Nadal’s US Open Win Proves Time Warp Tennis Theory
Concerns about the lack of potential players able to fill the ever-growing age gap in especially men’s tennis was aggravated by the overall results of 2017’s Grand Slam tennis events. How is it that two thirty-something’s, and deep into thirty-something’s at that, are still dominating the world of tennis? This in a sport renowned for physically wearing down its participants over time.
Whilst it’s true that Roger Federer and Raphael Nadal aren’t merely two top professional tennis players – but two committed athletes, accounting for their immense collective levels of success in the world of professional sports – it’s also true that they certainly will not be playing at the level that they have been for too much longer.
For many, tennis seems to have entered a time warp of sorts. Federer had not won a Grand Slam event between 2012 and the Australian Open of this year – an almost 5 year period of sub-standard performance. Nadal, in turn, has been plagued by injury since his French Open win in 2014. A gap of opportunity was effectively created for new, younger, talent to step up to the plate – and yet, that just did not happen. Not so that you would notice, in any event.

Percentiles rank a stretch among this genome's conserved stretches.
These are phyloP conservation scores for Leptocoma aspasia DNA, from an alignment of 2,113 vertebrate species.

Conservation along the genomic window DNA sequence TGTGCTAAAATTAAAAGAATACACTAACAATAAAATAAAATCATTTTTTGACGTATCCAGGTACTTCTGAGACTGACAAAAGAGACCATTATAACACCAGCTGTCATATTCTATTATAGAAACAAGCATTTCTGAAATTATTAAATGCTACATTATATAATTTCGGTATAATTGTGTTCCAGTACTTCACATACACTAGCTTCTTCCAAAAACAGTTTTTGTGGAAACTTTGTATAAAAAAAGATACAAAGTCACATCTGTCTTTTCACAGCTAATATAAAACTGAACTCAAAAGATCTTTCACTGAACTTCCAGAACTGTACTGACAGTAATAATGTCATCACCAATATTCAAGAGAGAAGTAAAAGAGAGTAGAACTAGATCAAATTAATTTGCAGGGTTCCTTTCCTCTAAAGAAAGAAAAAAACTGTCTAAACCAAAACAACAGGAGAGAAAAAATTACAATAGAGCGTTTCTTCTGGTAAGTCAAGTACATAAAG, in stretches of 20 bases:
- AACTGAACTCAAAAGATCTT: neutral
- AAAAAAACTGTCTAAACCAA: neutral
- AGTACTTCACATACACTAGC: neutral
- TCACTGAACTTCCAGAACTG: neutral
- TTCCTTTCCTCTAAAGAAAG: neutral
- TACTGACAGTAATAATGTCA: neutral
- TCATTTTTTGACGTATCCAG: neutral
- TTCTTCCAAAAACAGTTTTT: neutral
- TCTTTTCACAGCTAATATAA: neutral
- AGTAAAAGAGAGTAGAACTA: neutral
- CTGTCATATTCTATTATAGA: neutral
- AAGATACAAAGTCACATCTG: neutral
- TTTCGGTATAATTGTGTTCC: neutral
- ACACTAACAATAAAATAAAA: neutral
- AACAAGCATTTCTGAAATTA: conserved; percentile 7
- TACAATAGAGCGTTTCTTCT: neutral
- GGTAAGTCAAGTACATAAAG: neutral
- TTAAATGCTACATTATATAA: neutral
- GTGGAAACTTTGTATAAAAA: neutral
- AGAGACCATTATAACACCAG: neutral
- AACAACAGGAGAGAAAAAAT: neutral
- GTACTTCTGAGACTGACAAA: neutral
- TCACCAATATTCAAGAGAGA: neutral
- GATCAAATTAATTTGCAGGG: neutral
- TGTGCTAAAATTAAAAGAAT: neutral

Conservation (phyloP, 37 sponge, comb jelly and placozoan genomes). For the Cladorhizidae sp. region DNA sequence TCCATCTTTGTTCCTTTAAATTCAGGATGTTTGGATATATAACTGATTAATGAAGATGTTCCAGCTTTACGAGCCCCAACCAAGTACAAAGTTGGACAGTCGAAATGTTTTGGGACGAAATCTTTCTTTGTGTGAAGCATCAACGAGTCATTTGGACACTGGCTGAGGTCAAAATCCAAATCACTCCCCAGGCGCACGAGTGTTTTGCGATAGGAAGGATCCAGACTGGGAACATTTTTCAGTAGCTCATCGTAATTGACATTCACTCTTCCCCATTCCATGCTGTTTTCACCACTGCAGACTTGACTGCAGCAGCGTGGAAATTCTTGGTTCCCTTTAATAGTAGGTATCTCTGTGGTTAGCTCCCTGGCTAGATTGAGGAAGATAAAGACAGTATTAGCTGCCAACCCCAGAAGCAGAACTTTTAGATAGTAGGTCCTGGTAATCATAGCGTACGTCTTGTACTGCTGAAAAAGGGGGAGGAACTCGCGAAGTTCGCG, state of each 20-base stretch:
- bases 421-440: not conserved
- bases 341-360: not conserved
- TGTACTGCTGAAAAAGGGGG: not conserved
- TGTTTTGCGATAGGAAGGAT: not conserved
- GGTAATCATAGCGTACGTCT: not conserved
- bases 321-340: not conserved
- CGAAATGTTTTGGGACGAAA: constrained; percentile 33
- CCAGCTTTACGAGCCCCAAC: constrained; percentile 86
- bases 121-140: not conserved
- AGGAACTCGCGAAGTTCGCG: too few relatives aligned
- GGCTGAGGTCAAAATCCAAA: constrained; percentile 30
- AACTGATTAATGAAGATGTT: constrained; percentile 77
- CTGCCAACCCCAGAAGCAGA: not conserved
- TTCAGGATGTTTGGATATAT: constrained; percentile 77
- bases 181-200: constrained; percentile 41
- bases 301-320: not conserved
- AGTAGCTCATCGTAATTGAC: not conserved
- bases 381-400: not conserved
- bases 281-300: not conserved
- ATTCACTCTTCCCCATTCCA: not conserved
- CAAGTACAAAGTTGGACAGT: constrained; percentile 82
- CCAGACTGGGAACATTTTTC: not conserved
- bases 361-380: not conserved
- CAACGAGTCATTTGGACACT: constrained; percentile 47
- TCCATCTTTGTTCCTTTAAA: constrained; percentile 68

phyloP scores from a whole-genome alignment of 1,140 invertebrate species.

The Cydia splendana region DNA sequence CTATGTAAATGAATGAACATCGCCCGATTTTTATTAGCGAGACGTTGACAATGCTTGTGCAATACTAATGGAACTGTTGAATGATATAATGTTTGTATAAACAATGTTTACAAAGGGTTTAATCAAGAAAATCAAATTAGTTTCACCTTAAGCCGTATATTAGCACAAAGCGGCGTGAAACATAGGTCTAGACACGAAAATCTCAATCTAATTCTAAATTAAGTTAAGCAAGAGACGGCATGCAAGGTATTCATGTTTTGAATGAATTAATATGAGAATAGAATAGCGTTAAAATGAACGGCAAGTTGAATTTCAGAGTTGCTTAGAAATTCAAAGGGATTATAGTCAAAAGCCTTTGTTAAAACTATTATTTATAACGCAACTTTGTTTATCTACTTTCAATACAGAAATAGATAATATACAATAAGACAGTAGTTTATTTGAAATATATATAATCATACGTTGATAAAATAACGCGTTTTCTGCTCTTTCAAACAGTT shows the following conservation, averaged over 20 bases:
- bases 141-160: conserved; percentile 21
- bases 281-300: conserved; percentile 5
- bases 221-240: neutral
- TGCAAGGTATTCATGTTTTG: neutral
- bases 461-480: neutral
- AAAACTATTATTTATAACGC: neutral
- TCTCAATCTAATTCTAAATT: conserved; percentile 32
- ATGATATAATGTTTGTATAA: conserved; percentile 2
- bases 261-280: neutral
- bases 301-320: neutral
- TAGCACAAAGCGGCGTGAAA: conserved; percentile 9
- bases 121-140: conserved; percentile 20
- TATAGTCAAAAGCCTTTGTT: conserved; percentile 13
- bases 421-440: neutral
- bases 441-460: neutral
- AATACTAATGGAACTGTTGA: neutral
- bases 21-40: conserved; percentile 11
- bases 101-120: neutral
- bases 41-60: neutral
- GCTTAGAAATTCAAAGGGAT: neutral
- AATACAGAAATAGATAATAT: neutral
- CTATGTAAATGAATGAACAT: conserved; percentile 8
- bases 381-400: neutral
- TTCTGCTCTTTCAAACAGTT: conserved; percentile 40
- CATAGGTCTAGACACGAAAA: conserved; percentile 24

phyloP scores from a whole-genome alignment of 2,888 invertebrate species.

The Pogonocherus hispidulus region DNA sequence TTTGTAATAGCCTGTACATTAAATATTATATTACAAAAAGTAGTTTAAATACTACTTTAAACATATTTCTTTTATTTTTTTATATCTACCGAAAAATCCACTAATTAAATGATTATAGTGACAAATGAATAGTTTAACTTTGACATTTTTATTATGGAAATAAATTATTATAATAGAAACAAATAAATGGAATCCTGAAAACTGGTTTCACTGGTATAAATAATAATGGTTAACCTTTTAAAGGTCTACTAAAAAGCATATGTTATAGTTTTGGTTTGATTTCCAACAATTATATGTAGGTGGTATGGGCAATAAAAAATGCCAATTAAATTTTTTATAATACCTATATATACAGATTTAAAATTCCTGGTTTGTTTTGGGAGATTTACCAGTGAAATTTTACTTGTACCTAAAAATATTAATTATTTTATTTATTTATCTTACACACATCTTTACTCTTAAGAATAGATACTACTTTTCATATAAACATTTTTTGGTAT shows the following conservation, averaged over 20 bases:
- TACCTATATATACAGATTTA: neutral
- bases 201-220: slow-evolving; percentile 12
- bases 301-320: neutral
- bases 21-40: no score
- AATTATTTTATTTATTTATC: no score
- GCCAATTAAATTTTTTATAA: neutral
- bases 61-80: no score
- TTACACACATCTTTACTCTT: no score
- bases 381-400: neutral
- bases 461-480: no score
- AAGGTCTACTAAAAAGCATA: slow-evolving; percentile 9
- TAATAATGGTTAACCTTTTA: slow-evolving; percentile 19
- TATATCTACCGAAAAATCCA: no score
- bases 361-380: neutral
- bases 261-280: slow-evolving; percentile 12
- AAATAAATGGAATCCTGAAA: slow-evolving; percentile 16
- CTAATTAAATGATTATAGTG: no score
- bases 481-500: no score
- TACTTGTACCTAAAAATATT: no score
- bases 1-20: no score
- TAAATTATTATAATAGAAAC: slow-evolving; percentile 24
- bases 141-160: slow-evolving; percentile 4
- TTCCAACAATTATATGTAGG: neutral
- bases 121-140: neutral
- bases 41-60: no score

Off-Court Issues Hampering On-Court Performance?
The stark reality of the matter is that sporting greats like Federer and Nadal grew up and developed physically and mentally during simpler times. Growing up, life was all about tennis. These two men did not experience even half of the distractions that are present in the life of teens and even young adults, today.
International tennis coach Roger Rasheed has been trying to get to the bottom of the age gap – having coached some of the next-level hopefuls like Grigor Dimitrov and Gael Monfils as well as having had a bird’s eye view of the sheer fighting spirit and absolute skill that has driven Federer and Nadal, he is perhaps the man most capable of making an on-shot observation.
Social media, says Rasheed, has a lot to do with it – much more than what one may think. Dealing with the pressures of social media on pliable young minds as well as the fact that more people now have direct access to a player has become part and parcel of the professional sports coaching package.
All Not Lost
Despite concerns that the time warp is just about to swallow tennis and chewing it, there is still hope yet. Hope in the shape of young players like 24 year old Austrian player Dominic Thiem and Australia’s own Nick Kyrgios.
As the age old saying goes: the time, gentlemen, is now.
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